University of São Paulo, Brazil
Eva Batlicková earned an M.A. in Philosophy and Portuguese Language and Literature at Masaryk University in Brno, Czech Republic. She lives in Brazil and studies at the Jewish Studies Department at the University of São Paulo (USP).
Articles of Eva Batlicková
Até a terceira e a quarta geração: a experiência do holocausto como fundamento das teorias de Vilém Flusser / Unto the Third and Fourth Generation. The Experience of the Holocaust as the Basis of Vilém Flusser’s Philosophy / Do třetího i čtvrtého pokolení
This essay focuses on the fundamental significance of the Holocaust in Vilém Flusser’s life and thinking. In his still unpublished Até a terceira e a quarta geração (Unto the Third and Fourth Generation) written in the early 1960ies, the problem of Nazism is explicitly thematized and linked to the development of Western society. The abandonment of a religious view of the world in the Renaissance led to the loss of a grounding sense of reality, which was filled up by science (the new religion) and later on by nationalism. These developments eventually led to the First and the Second World War, as well as to Auschwitz and Adolf Eichmann as the ideal representatives of the apparatus and the functionary.
Saul segundo Flusser
This paper will focus on the first text of Vilém Flusser maintained until today. It is the play Saul, written by the thinker at the age of fifteen or sixteen, in 1935 or 1936. The drama, filled with an anguishing existential atmosphere, was written in Prague, the city dangerously neighboring Germany, where the Nuremberg anti-Semitic Race Laws had just began to come into force. In his first work, the author had already built up a dialectical structure, characteristic of his later texts. His very peculiar dialectics, however, does not generate a synthesis, much to the contrary; it generates another dialectics, which instead of limiting, broadens the reflection. In Saul, darkness is opposed to light, Saul to David, the Bible to the twentieth-century. In Flusser’s play, the elements obtain unconventional meanings: darkness is connected with feminine, with nature, with mythos and reconciliation; in turn light, which represents the Universal God, is related to violence and suffering. Saul is an errant character with flaws, weakness, and is deeply human, while David, with his perfection, is perverse. In the last scene, the biblical poetic world of lamentations and hymns cedes place to the prosaic universe of the twentieth-century. The dry, ironic and scientifically objective style of the dialogues between a physician and a man “in leisure clothes” dominates the stage on which lies Saul’s body. This brief text presents excerpts from the play and contextualizes it in light of Flusser’s later works.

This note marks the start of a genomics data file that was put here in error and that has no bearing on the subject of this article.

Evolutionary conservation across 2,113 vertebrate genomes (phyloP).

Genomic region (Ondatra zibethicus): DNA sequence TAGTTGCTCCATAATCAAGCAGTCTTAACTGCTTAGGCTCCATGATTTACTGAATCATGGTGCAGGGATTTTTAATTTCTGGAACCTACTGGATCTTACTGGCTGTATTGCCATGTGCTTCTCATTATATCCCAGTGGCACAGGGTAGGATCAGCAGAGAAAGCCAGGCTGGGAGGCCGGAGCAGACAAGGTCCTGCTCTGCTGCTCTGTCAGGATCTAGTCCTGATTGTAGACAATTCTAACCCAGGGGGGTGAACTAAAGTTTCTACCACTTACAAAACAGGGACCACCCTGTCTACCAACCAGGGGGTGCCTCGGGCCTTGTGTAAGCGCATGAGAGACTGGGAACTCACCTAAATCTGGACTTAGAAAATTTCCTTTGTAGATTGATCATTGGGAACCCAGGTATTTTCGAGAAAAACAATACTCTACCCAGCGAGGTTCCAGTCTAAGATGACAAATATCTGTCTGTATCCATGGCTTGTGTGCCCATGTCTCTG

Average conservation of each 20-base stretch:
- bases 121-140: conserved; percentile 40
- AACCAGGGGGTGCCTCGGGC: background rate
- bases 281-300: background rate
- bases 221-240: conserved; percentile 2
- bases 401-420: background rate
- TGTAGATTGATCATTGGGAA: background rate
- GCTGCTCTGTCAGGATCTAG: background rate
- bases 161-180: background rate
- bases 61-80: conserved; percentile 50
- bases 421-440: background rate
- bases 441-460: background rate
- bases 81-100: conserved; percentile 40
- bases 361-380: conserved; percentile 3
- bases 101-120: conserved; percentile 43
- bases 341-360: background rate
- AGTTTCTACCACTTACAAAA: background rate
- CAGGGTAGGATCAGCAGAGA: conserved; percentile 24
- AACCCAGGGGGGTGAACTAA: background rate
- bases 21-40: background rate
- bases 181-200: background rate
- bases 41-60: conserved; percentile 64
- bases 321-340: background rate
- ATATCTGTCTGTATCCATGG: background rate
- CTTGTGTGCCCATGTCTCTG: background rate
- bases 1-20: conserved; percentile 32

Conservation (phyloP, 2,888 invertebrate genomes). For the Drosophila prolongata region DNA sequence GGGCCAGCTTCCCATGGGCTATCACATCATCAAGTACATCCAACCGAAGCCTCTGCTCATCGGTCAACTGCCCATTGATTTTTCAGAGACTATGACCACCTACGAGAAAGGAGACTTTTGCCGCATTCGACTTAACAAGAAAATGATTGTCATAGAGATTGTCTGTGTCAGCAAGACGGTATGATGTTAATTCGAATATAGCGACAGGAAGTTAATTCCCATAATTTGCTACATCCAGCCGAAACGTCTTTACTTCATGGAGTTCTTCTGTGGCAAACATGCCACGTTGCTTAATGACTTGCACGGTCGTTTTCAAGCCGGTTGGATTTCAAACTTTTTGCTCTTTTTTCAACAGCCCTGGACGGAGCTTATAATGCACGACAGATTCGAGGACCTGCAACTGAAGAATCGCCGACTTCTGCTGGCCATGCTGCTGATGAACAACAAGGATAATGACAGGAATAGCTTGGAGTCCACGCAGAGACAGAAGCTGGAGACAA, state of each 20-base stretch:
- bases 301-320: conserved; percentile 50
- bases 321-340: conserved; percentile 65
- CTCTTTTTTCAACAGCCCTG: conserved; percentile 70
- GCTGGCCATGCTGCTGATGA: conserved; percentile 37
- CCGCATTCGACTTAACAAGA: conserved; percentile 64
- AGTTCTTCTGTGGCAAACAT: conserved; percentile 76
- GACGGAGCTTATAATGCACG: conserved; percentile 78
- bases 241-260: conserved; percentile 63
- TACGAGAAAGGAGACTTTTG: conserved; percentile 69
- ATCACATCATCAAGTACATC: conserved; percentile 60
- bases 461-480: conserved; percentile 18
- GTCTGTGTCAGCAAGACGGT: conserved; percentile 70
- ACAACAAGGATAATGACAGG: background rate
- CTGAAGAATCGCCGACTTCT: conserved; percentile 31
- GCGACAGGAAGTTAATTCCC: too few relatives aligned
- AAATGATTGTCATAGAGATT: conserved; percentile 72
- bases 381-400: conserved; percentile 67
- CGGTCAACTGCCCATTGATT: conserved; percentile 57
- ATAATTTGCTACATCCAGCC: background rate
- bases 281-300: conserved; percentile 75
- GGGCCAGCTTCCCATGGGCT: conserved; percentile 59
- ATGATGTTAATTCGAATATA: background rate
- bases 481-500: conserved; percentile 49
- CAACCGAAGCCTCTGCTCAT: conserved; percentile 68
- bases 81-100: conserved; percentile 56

A insustentável leveza de pensar: Jogos, joguinhos e jogaços de Vilém Flusser
This article seeks to disclose the strategies used by Vilém Flusser for writing his texts while living in Brazil. After presenting the basic elements of his Brazilian „performance“, we turn our attention to the controversies around him – why was he rejected by many contemporary scholars, why was he subjected to severely ironic criticism by professional critics and – at the same time – aroused great interest among a vast number of readers? Starting from the analysis of his book “Language and reality“ and from three essays, we try to show that the philosopher developed the practice of playing a particular kind of game as a clear and sophisticated strategy to get across an emotional and eloquent meaning through his work. In the last pages of his book “Brazilian Phenomenology," written shortly after leaving Brazil for good, he introduces the behavioral characteristics of a new man, the “homo ludens" whose involvement with society displays structure of a game: neither to win, nor to avoid defeat, but to play with the purpose of changing the rules of the game. Studying the works of Vilém Flusser, we reach the conclusion that he himself used this third type of action, crossing through the traditional discourse of western science, causing the indignation of professors, irritating journalists and fascinating readers.